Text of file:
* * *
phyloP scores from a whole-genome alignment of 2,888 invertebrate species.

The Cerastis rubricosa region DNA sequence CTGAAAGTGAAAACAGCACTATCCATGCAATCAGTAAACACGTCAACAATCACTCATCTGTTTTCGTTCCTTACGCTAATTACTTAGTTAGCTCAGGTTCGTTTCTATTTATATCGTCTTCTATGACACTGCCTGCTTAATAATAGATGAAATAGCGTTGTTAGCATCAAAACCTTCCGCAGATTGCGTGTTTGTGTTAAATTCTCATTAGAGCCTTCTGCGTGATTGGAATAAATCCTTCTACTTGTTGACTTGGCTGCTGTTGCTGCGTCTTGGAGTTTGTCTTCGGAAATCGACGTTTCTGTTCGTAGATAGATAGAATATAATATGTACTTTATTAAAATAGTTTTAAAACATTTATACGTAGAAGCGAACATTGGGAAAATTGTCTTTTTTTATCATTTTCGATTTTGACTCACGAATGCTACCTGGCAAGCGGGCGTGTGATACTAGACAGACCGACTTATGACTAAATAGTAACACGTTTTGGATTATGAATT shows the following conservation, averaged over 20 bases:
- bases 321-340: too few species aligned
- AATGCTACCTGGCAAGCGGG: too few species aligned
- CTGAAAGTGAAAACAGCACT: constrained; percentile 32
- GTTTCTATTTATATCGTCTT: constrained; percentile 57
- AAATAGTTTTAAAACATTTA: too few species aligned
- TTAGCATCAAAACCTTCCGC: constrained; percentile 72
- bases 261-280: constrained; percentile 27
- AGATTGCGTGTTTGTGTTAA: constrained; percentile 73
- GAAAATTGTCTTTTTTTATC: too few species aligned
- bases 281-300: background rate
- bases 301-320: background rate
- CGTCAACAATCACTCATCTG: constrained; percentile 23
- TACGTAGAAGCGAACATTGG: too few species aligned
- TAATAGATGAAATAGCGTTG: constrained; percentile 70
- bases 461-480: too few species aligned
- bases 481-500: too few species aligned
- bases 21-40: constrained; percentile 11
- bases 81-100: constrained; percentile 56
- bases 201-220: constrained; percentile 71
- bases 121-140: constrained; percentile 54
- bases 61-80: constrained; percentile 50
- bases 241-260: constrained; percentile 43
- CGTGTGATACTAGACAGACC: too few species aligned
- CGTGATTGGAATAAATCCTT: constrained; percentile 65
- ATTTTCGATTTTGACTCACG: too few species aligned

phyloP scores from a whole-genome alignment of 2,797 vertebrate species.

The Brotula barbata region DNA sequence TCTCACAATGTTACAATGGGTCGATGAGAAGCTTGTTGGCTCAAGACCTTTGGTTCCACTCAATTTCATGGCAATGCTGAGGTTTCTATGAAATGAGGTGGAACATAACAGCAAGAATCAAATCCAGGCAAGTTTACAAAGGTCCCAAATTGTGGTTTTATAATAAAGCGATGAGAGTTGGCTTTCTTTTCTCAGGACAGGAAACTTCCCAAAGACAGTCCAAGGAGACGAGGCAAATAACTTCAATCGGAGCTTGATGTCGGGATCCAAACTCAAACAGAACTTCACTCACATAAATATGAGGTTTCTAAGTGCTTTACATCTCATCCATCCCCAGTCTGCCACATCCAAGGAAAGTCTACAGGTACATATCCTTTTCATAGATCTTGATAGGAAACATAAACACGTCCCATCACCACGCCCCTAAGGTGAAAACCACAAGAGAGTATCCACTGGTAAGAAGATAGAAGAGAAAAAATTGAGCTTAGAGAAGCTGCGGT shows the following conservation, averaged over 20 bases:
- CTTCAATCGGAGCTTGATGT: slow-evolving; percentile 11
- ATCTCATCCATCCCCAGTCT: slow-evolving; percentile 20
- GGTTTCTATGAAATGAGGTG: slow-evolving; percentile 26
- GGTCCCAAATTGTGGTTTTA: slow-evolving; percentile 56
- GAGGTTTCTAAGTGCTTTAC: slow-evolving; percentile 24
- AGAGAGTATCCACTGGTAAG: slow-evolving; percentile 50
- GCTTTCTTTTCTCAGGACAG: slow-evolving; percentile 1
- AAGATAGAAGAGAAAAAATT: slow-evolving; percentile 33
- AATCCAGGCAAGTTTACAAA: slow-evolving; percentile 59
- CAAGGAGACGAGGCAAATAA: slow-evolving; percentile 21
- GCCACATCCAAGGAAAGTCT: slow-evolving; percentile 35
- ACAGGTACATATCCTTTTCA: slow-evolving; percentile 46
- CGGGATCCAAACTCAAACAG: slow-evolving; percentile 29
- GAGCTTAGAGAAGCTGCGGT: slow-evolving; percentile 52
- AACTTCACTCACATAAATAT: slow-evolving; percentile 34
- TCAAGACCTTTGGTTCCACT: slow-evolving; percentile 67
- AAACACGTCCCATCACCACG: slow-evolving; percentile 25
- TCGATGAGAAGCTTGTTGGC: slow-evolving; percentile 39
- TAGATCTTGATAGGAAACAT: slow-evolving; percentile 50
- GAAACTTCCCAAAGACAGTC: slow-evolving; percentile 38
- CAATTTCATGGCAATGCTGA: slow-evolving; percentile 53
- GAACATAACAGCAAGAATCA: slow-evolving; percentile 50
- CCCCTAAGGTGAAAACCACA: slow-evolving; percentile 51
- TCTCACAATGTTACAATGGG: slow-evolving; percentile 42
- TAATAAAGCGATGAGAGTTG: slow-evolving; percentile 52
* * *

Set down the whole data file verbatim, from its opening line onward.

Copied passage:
phyloP scores from a whole-genome alignment of 2,888 invertebrate species.

The Cerastis rubricosa region DNA sequence CTGAAAGTGAAAACAGCACTATCCATGCAATCAGTAAACACGTCAACAATCACTCATCTGTTTTCGTTCCTTACGCTAATTACTTAGTTAGCTCAGGTTCGTTTCTATTTATATCGTCTTCTATGACACTGCCTGCTTAATAATAGATGAAATAGCGTTGTTAGCATCAAAACCTTCCGCAGATTGCGTGTTTGTGTTAAATTCTCATTAGAGCCTTCTGCGTGATTGGAATAAATCCTTCTACTTGTTGACTTGGCTGCTGTTGCTGCGTCTTGGAGTTTGTCTTCGGAAATCGACGTTTCTGTTCGTAGATAGATAGAATATAATATGTACTTTATTAAAATAGTTTTAAAACATTTATACGTAGAAGCGAACATTGGGAAAATTGTCTTTTTTTATCATTTTCGATTTTGACTCACGAATGCTACCTGGCAAGCGGGCGTGTGATACTAGACAGACCGACTTATGACTAAATAGTAACACGTTTTGGATTATGAATT shows the following conservation, averaged over 20 bases:
- bases 321-340: too few species aligned
- AATGCTACCTGGCAAGCGGG: too few species aligned
- CTGAAAGTGAAAACAGCACT: constrained; percentile 32
- GTTTCTATTTATATCGTCTT: constrained; percentile 57
- AAATAGTTTTAAAACATTTA: too few species aligned
- TTAGCATCAAAACCTTCCGC: constrained; percentile 72
- bases 261-280: constrained; percentile 27
- AGATTGCGTGTTTGTGTTAA: constrained; percentile 73
- GAAAATTGTCTTTTTTTATC: too few species aligned
- bases 281-300: background rate
- bases 301-320: background rate
- CGTCAACAATCACTCATCTG: constrained; percentile 23
- TACGTAGAAGCGAACATTGG: too few species aligned
- TAATAGATGAAATAGCGTTG: constrained; percentile 70
- bases 461-480: too few species aligned
- bases 481-500: too few species aligned
- bases 21-40: constrained; percentile 11
- bases 81-100: constrained; percentile 56
- bases 201-220: constrained; percentile 71
- bases 121-140: constrained; percentile 54
- bases 61-80: constrained; percentile 50
- bases 241-260: constrained; percentile 43
- CGTGTGATACTAGACAGACC: too few species aligned
- CGTGATTGGAATAAATCCTT: constrained; percentile 65
- ATTTTCGATTTTGACTCACG: too few species aligned

phyloP scores from a whole-genome alignment of 2,797 vertebrate species.

The Brotula barbata region DNA sequence TCTCACAATGTTACAATGGGTCGATGAGAAGCTTGTTGGCTCAAGACCTTTGGTTCCACTCAATTTCATGGCAATGCTGAGGTTTCTATGAAATGAGGTGGAACATAACAGCAAGAATCAAATCCAGGCAAGTTTACAAAGGTCCCAAATTGTGGTTTTATAATAAAGCGATGAGAGTTGGCTTTCTTTTCTCAGGACAGGAAACTTCCCAAAGACAGTCCAAGGAGACGAGGCAAATAACTTCAATCGGAGCTTGATGTCGGGATCCAAACTCAAACAGAACTTCACTCACATAAATATGAGGTTTCTAAGTGCTTTACATCTCATCCATCCCCAGTCTGCCACATCCAAGGAAAGTCTACAGGTACATATCCTTTTCATAGATCTTGATAGGAAACATAAACACGTCCCATCACCACGCCCCTAAGGTGAAAACCACAAGAGAGTATCCACTGGTAAGAAGATAGAAGAGAAAAAATTGAGCTTAGAGAAGCTGCGGT shows the following conservation, averaged over 20 bases:
- CTTCAATCGGAGCTTGATGT: slow-evolving; percentile 11
- ATCTCATCCATCCCCAGTCT: slow-evolving; percentile 20
- GGTTTCTATGAAATGAGGTG: slow-evolving; percentile 26
- GGTCCCAAATTGTGGTTTTA: slow-evolving; percentile 56
- GAGGTTTCTAAGTGCTTTAC: slow-evolving; percentile 24
- AGAGAGTATCCACTGGTAAG: slow-evolving; percentile 50
- GCTTTCTTTTCTCAGGACAG: slow-evolving; percentile 1
- AAGATAGAAGAGAAAAAATT: slow-evolving; percentile 33
- AATCCAGGCAAGTTTACAAA: slow-evolving; percentile 59
- CAAGGAGACGAGGCAAATAA: slow-evolving; percentile 21
- GCCACATCCAAGGAAAGTCT: slow-evolving; percentile 35
- ACAGGTACATATCCTTTTCA: slow-evolving; percentile 46
- CGGGATCCAAACTCAAACAG: slow-evolving; percentile 29
- GAGCTTAGAGAAGCTGCGGT: slow-evolving; percentile 52
- AACTTCACTCACATAAATAT: slow-evolving; percentile 34
- TCAAGACCTTTGGTTCCACT: slow-evolving; percentile 67
- AAACACGTCCCATCACCACG: slow-evolving; percentile 25
- TCGATGAGAAGCTTGTTGGC: slow-evolving; percentile 39
- TAGATCTTGATAGGAAACAT: slow-evolving; percentile 50
- GAAACTTCCCAAAGACAGTC: slow-evolving; percentile 38
- CAATTTCATGGCAATGCTGA: slow-evolving; percentile 53
- GAACATAACAGCAAGAATCA: slow-evolving; percentile 50
- CCCCTAAGGTGAAAACCACA: slow-evolving; percentile 51
- TCTCACAATGTTACAATGGG: slow-evolving; percentile 42
- TAATAAAGCGATGAGAGTTG: slow-evolving; percentile 52